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Fall 2001 Postings to the Mpls Issues list | MPS Chief Operating Officer | MPS hiring of COO praised by the Star-Tribune | Reparations: not ready to jump on the bandwagon | Reading Instruction and Ability-Grouping | K-12 Schools: To track or not to track? #1 | K-12 Schools: To track or not to track? #2
K-12 Schools: To track or not to track? #2
Subj: K-12 Schools: To track or not to track #2 of 2
Date: 12/19/2001 4:32:58 PM Central Standard Time
In a message dated 12/17/2001 7:43:27 PM Central Standard Time, Michael Atherton writes:
> The question is, "Do you feel that the public school system has the right to require that stronger students sacrifice for the benefit of the weak?" I don't believe they do. Beyond that, I believe that cooperative learning inhibits strong students from being all they can be, and in turn hurts the society by limiting the contributions they might ultimately make. [snip]
The social efficacy argument is a well worn argument of ability-grouping advocates. If 20% of all persons employed in Minnesota need a college degree, and another 10% need both a high school diploma and at least 6 months of education at the community-Technical college level, what's the point of having 95% of all students on a college-preparatory curriculum track? Business advocacy groups like the chamber of commerce have supported tracking at the high school level as a matter of social efficacy for more than 100 years.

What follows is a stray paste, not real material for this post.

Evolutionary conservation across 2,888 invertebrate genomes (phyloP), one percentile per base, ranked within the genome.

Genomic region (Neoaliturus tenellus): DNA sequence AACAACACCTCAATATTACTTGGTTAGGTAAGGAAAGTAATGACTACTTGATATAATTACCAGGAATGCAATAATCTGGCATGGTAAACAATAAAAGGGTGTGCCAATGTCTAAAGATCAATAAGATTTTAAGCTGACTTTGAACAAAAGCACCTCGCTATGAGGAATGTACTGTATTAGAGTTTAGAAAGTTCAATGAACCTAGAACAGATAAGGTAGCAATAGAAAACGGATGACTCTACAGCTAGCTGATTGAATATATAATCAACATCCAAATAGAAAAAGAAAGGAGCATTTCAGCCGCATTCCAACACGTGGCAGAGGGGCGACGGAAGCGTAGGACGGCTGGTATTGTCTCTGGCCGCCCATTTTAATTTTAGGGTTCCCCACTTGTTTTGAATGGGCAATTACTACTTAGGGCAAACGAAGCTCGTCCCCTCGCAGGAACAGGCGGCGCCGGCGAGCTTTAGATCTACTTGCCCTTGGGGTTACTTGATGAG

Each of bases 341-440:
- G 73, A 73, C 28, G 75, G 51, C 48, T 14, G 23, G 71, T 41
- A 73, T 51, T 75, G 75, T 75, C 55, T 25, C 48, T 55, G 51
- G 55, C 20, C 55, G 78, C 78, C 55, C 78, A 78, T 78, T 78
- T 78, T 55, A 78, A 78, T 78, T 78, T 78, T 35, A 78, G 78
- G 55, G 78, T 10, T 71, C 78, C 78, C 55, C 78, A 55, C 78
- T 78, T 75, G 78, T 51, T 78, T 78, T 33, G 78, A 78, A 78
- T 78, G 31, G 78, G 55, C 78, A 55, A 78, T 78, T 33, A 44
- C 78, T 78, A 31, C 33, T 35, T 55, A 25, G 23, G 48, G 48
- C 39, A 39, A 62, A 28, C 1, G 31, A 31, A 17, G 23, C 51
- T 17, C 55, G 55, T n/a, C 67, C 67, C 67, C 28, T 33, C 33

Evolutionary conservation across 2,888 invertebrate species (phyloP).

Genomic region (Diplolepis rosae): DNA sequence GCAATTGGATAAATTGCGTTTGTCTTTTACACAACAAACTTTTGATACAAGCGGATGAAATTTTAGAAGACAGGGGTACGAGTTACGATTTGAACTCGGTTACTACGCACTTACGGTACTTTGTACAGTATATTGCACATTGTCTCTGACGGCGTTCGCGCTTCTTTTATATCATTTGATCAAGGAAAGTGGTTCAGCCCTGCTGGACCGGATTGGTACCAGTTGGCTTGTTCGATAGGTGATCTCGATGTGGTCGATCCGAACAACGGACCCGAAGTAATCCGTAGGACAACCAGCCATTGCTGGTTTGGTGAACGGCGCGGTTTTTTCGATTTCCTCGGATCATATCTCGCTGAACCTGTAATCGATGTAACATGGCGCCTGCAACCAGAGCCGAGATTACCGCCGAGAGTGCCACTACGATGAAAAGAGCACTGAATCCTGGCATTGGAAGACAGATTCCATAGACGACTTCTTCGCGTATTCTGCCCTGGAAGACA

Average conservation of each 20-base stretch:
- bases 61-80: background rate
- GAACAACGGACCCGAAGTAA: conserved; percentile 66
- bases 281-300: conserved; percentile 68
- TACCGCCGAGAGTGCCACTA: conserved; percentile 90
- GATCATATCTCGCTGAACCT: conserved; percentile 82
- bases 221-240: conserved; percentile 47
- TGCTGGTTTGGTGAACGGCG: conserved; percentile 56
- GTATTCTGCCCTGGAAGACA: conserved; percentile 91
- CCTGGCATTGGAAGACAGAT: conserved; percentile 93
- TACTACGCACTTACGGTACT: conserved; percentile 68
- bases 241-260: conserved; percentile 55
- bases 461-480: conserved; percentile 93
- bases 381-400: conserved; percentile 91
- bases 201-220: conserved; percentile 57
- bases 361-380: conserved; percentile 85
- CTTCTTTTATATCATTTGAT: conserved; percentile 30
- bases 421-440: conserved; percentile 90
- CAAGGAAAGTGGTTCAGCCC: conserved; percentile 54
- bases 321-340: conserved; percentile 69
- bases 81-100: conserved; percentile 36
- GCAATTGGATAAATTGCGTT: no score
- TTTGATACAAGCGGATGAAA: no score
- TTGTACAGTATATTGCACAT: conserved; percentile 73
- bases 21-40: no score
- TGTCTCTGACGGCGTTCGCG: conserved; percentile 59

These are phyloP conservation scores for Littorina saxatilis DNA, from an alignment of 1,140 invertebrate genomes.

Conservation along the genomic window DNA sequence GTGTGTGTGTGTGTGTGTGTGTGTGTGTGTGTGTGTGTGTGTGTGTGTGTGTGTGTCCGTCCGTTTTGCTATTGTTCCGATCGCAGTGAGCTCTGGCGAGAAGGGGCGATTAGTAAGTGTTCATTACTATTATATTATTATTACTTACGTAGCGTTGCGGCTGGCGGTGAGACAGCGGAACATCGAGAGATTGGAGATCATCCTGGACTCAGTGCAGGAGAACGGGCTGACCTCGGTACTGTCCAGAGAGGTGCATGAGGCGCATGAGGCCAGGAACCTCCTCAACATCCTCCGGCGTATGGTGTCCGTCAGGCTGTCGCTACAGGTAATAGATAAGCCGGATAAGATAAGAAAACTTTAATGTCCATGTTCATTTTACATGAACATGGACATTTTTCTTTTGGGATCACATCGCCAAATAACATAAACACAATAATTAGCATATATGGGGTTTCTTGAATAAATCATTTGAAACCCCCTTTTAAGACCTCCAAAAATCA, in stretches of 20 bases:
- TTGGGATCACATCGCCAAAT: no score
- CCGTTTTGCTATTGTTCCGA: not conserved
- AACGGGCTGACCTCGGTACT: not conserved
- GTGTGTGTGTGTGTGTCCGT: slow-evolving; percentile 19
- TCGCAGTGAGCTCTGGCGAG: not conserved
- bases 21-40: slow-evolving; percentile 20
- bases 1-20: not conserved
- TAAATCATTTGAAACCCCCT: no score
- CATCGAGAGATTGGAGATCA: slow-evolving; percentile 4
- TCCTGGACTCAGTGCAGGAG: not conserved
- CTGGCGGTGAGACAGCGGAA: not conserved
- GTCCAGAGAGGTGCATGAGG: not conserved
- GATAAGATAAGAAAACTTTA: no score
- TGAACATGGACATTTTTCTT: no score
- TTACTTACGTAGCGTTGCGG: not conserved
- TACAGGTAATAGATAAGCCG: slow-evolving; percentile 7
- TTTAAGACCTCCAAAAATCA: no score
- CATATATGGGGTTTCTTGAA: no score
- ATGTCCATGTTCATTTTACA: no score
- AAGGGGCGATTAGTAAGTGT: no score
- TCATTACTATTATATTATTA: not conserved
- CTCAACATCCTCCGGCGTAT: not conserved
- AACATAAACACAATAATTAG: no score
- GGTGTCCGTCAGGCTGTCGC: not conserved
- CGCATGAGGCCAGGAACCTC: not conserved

The dedication of extra educational resources for students in the gifted and talented programs has also been justified as a matter of social efficacy. If fact, during the cold war era it was the patriotic duty of school administrators to see that gifted / talented programs had the most effective teachers, small class sizes, and the last word in enrichment strategies and educational technology. Otherwise the Russians, the Japanese, the French, and so forth might close the educational quality gap.
In the 1983 "A Nation at Risk" report, the social efficacy argument was also advanced against educational policies that had supposedly gone too far in attempting to close the academic achievement gap. On page one of that report it is asserted that,
"Our nation is at risk. Our once unchallenged preeminence in commerce, industry, science and technological innovation is being overtaken by competitors throughout the world....The educational foundations of our society are presently being eroded by a rising tide of mediocrity that threatens our very future as a nation and a people....If an unfriendly foreign power had attempted to impose on America the mediocre educational performance that exists today, we might well have viewed it as an act of war. As it stands, we have allowed it to happen to ourselves....We have, in effect, been committing an act of unthinking, unilateral, educational disarmament. [Berliner, David C. & Biddle, Bruce J., 1995, The Manufactured Crisis: Myths, Frauds, and the Attack on America's Public Schools, pages 139-140]